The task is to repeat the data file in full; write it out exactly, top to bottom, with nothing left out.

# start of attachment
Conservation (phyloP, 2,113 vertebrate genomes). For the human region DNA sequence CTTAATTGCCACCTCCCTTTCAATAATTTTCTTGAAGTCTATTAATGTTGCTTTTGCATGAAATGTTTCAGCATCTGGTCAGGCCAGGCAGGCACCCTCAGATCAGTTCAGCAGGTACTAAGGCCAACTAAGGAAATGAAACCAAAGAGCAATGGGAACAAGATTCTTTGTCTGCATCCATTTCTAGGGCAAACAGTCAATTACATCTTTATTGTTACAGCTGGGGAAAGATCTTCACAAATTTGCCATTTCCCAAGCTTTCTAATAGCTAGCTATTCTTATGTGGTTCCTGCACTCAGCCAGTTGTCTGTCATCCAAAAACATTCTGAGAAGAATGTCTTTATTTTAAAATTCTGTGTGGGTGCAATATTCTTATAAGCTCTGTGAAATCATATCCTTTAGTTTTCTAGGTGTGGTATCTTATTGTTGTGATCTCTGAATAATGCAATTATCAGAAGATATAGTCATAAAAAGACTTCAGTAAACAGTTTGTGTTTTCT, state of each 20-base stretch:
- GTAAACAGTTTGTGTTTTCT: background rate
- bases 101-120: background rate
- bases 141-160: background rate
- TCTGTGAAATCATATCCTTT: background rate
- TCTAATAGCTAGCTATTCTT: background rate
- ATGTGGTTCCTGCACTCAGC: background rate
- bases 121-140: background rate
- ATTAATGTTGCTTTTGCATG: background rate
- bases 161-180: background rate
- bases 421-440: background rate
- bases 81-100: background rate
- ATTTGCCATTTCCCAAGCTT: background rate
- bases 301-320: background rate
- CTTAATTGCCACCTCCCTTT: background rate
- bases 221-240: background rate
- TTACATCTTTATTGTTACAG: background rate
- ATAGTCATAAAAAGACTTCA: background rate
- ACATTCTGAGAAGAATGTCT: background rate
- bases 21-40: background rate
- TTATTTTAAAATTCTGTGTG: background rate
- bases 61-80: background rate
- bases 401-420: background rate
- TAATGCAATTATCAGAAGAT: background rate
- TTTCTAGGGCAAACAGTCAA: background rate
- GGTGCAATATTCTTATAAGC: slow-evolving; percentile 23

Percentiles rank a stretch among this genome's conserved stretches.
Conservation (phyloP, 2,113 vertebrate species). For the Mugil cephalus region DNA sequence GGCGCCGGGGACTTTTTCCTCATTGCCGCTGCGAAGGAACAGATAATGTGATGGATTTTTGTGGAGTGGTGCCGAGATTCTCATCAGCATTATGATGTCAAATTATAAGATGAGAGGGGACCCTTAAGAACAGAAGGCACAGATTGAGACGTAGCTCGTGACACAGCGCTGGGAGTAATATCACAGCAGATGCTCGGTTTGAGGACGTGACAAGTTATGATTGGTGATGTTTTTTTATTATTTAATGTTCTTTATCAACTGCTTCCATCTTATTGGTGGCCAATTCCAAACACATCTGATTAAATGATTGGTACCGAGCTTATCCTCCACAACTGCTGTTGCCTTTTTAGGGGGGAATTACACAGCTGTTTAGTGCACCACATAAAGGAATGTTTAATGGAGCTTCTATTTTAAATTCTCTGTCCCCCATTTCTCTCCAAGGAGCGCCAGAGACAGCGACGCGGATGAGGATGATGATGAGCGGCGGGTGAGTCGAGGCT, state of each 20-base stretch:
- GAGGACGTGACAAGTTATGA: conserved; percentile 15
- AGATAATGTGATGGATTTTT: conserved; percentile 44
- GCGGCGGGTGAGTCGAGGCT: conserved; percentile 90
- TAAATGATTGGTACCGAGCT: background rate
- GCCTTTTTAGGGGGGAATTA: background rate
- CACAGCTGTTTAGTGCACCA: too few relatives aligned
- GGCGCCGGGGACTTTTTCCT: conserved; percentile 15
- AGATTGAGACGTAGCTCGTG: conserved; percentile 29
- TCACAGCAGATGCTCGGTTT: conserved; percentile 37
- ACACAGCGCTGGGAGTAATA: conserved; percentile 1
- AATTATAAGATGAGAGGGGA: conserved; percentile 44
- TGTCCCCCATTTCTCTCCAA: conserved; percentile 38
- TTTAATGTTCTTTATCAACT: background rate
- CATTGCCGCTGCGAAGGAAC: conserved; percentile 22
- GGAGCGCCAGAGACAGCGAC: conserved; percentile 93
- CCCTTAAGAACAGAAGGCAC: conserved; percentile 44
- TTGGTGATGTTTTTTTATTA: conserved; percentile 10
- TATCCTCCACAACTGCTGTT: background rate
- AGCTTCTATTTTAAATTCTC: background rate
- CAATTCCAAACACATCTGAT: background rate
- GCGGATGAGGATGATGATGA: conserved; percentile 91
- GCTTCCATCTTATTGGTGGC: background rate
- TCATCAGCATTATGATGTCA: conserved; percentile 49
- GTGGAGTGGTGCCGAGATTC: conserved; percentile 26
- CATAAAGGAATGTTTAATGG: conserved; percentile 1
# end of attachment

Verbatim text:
Conservation (phyloP, 2,113 vertebrate genomes). For the human region DNA sequence CTTAATTGCCACCTCCCTTTCAATAATTTTCTTGAAGTCTATTAATGTTGCTTTTGCATGAAATGTTTCAGCATCTGGTCAGGCCAGGCAGGCACCCTCAGATCAGTTCAGCAGGTACTAAGGCCAACTAAGGAAATGAAACCAAAGAGCAATGGGAACAAGATTCTTTGTCTGCATCCATTTCTAGGGCAAACAGTCAATTACATCTTTATTGTTACAGCTGGGGAAAGATCTTCACAAATTTGCCATTTCCCAAGCTTTCTAATAGCTAGCTATTCTTATGTGGTTCCTGCACTCAGCCAGTTGTCTGTCATCCAAAAACATTCTGAGAAGAATGTCTTTATTTTAAAATTCTGTGTGGGTGCAATATTCTTATAAGCTCTGTGAAATCATATCCTTTAGTTTTCTAGGTGTGGTATCTTATTGTTGTGATCTCTGAATAATGCAATTATCAGAAGATATAGTCATAAAAAGACTTCAGTAAACAGTTTGTGTTTTCT, state of each 20-base stretch:
- GTAAACAGTTTGTGTTTTCT: background rate
- bases 101-120: background rate
- bases 141-160: background rate
- TCTGTGAAATCATATCCTTT: background rate
- TCTAATAGCTAGCTATTCTT: background rate
- ATGTGGTTCCTGCACTCAGC: background rate
- bases 121-140: background rate
- ATTAATGTTGCTTTTGCATG: background rate
- bases 161-180: background rate
- bases 421-440: background rate
- bases 81-100: background rate
- ATTTGCCATTTCCCAAGCTT: background rate
- bases 301-320: background rate
- CTTAATTGCCACCTCCCTTT: background rate
- bases 221-240: background rate
- TTACATCTTTATTGTTACAG: background rate
- ATAGTCATAAAAAGACTTCA: background rate
- ACATTCTGAGAAGAATGTCT: background rate
- bases 21-40: background rate
- TTATTTTAAAATTCTGTGTG: background rate
- bases 61-80: background rate
- bases 401-420: background rate
- TAATGCAATTATCAGAAGAT: background rate
- TTTCTAGGGCAAACAGTCAA: background rate
- GGTGCAATATTCTTATAAGC: slow-evolving; percentile 23

Percentiles rank a stretch among this genome's conserved stretches.
Conservation (phyloP, 2,113 vertebrate species). For the Mugil cephalus region DNA sequence GGCGCCGGGGACTTTTTCCTCATTGCCGCTGCGAAGGAACAGATAATGTGATGGATTTTTGTGGAGTGGTGCCGAGATTCTCATCAGCATTATGATGTCAAATTATAAGATGAGAGGGGACCCTTAAGAACAGAAGGCACAGATTGAGACGTAGCTCGTGACACAGCGCTGGGAGTAATATCACAGCAGATGCTCGGTTTGAGGACGTGACAAGTTATGATTGGTGATGTTTTTTTATTATTTAATGTTCTTTATCAACTGCTTCCATCTTATTGGTGGCCAATTCCAAACACATCTGATTAAATGATTGGTACCGAGCTTATCCTCCACAACTGCTGTTGCCTTTTTAGGGGGGAATTACACAGCTGTTTAGTGCACCACATAAAGGAATGTTTAATGGAGCTTCTATTTTAAATTCTCTGTCCCCCATTTCTCTCCAAGGAGCGCCAGAGACAGCGACGCGGATGAGGATGATGATGAGCGGCGGGTGAGTCGAGGCT, state of each 20-base stretch:
- GAGGACGTGACAAGTTATGA: conserved; percentile 15
- AGATAATGTGATGGATTTTT: conserved; percentile 44
- GCGGCGGGTGAGTCGAGGCT: conserved; percentile 90
- TAAATGATTGGTACCGAGCT: background rate
- GCCTTTTTAGGGGGGAATTA: background rate
- CACAGCTGTTTAGTGCACCA: too few relatives aligned
- GGCGCCGGGGACTTTTTCCT: conserved; percentile 15
- AGATTGAGACGTAGCTCGTG: conserved; percentile 29
- TCACAGCAGATGCTCGGTTT: conserved; percentile 37
- ACACAGCGCTGGGAGTAATA: conserved; percentile 1
- AATTATAAGATGAGAGGGGA: conserved; percentile 44
- TGTCCCCCATTTCTCTCCAA: conserved; percentile 38
- TTTAATGTTCTTTATCAACT: background rate
- CATTGCCGCTGCGAAGGAAC: conserved; percentile 22
- GGAGCGCCAGAGACAGCGAC: conserved; percentile 93
- CCCTTAAGAACAGAAGGCAC: conserved; percentile 44
- TTGGTGATGTTTTTTTATTA: conserved; percentile 10
- TATCCTCCACAACTGCTGTT: background rate
- AGCTTCTATTTTAAATTCTC: background rate
- CAATTCCAAACACATCTGAT: background rate
- GCGGATGAGGATGATGATGA: conserved; percentile 91
- GCTTCCATCTTATTGGTGGC: background rate
- TCATCAGCATTATGATGTCA: conserved; percentile 49
- GTGGAGTGGTGCCGAGATTC: conserved; percentile 26
- CATAAAGGAATGTTTAATGG: conserved; percentile 1